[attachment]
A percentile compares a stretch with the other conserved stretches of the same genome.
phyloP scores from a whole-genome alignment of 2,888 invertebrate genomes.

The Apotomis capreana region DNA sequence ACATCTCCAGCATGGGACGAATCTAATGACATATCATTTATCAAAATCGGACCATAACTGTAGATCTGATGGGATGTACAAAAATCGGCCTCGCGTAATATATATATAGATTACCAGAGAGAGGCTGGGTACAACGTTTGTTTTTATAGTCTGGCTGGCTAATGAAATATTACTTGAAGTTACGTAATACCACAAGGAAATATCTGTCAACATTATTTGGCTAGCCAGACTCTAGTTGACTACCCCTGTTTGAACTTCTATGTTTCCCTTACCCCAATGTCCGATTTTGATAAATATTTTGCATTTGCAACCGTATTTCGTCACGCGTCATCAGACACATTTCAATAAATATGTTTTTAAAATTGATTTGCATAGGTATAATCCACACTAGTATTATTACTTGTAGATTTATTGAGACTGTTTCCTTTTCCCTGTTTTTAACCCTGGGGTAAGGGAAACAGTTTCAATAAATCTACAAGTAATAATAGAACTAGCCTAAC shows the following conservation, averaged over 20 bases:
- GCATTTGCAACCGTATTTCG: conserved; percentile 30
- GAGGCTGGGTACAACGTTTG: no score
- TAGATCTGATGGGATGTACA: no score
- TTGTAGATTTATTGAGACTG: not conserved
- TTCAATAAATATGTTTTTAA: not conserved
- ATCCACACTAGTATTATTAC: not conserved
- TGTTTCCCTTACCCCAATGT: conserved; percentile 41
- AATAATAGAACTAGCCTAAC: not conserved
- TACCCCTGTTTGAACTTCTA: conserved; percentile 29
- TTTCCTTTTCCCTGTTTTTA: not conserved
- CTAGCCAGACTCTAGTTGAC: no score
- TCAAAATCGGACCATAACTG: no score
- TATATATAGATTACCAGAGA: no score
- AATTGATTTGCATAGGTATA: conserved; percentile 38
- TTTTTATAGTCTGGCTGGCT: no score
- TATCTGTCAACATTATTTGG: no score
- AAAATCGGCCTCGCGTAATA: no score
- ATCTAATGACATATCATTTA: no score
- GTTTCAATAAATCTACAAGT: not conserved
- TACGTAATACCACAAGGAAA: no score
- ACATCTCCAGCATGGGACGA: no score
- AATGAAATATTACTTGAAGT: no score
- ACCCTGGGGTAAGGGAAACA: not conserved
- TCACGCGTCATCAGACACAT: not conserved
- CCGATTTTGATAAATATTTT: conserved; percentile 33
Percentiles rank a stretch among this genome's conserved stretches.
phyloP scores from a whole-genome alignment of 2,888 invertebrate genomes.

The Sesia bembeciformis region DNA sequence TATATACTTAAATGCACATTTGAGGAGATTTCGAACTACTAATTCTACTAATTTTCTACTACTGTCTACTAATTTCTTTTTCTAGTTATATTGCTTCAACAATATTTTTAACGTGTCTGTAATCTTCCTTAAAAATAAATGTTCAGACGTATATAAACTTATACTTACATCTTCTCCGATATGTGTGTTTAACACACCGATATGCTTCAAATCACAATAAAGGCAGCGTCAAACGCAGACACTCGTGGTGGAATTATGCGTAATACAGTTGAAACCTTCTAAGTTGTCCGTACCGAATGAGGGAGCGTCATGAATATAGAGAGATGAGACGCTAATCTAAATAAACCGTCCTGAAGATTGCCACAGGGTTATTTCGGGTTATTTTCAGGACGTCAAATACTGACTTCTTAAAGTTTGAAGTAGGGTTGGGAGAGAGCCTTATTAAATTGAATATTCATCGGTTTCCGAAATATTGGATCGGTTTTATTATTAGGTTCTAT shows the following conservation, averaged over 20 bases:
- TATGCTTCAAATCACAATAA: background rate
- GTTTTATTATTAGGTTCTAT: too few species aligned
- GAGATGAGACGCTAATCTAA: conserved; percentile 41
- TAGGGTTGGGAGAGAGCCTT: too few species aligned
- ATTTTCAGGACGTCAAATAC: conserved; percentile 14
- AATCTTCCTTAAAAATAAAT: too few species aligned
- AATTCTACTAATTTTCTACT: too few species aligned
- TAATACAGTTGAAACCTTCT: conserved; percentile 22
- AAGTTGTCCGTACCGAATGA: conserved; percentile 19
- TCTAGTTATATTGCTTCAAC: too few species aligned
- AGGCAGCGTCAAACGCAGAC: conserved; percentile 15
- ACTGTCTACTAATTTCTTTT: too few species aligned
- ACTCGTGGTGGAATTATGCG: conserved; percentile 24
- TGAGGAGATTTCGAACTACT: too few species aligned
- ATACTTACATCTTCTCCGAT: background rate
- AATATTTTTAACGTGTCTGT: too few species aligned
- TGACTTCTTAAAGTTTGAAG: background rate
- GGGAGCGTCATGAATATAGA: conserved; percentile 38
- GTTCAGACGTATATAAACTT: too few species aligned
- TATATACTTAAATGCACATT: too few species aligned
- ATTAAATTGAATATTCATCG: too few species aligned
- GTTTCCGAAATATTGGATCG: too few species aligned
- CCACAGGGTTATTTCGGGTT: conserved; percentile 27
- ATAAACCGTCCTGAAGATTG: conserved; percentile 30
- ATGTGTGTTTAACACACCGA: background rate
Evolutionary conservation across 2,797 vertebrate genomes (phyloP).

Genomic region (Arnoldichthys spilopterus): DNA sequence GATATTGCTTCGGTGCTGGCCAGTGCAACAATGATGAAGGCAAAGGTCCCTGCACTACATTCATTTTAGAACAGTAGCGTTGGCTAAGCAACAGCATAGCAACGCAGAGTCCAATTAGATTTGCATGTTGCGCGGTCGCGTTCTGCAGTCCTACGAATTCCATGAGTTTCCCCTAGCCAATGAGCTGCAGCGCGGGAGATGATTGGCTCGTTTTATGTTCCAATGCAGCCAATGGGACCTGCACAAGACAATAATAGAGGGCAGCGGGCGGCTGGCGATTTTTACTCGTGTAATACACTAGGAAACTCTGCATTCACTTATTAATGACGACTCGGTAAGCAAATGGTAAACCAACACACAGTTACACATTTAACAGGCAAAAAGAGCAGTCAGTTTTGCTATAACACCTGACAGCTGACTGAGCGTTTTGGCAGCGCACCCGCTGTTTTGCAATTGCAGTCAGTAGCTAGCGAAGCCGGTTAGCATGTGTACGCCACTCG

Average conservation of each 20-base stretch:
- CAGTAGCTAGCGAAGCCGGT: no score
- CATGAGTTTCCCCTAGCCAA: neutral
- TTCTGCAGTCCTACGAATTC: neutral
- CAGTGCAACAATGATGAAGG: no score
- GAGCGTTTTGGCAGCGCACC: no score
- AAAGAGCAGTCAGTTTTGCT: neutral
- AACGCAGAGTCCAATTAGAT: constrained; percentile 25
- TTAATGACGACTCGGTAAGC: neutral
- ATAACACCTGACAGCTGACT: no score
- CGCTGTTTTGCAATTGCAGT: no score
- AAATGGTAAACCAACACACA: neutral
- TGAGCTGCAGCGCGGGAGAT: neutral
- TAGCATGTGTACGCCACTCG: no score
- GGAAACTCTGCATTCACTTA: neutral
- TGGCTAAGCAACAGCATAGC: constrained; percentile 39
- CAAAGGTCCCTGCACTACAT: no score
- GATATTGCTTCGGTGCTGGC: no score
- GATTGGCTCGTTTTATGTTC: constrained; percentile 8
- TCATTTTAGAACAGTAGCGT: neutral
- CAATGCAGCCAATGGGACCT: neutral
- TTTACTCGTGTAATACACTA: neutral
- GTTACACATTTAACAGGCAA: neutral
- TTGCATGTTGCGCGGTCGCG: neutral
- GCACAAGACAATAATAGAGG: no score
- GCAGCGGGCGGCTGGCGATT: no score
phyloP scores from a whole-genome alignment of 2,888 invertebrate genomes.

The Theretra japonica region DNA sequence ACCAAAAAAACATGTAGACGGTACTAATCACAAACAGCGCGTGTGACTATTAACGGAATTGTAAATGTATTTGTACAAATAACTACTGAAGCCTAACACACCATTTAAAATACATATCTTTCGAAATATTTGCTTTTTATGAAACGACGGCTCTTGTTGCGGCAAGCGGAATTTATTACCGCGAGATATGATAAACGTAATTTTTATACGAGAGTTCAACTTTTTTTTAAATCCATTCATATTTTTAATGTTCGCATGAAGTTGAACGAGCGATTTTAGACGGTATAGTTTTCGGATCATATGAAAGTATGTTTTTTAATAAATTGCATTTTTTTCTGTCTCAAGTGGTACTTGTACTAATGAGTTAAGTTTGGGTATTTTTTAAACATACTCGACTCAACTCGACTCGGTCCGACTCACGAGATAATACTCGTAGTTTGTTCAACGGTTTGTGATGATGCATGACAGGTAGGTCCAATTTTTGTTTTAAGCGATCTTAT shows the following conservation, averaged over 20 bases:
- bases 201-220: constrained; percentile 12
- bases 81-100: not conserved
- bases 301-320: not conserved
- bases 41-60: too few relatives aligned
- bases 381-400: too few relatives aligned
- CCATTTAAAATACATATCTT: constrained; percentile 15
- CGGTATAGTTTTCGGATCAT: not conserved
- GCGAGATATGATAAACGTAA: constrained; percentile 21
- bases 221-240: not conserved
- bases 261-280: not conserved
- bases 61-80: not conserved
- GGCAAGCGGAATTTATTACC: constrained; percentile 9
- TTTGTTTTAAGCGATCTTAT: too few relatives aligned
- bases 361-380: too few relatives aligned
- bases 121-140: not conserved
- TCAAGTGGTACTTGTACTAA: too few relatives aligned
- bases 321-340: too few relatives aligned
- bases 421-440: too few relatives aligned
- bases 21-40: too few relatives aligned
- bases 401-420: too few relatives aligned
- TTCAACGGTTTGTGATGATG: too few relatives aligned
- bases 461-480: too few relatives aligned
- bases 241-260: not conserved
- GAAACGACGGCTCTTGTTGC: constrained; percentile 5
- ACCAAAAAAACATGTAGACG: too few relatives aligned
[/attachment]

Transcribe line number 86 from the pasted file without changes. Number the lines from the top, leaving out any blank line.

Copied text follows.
The Theretra japonica region DNA sequence ACCAAAAAAACATGTAGACGGTACTAATCACAAACAGCGCGTGTGACTATTAACGGAATTGTAAATGTATTTGTACAAATAACTACTGAAGCCTAACACACCATTTAAAATACATATCTTTCGAAATATTTGCTTTTTATGAAACGACGGCTCTTGTTGCGGCAAGCGGAATTTATTACCGCGAGATATGATAAACGTAATTTTTATACGAGAGTTCAACTTTTTTTTAAATCCATTCATATTTTTAATGTTCGCATGAAGTTGAACGAGCGATTTTAGACGGTATAGTTTTCGGATCATATGAAAGTATGTTTTTTAATAAATTGCATTTTTTTCTGTCTCAAGTGGTACTTGTACTAATGAGTTAAGTTTGGGTATTTTTTAAACATACTCGACTCAACTCGACTCGGTCCGACTCACGAGATAATACTCGTAGTTTGTTCAACGGTTTGTGATGATGCATGACAGGTAGGTCCAATTTTTGTTTTAAGCGATCTTAT shows the following conservation, averaged over 20 bases: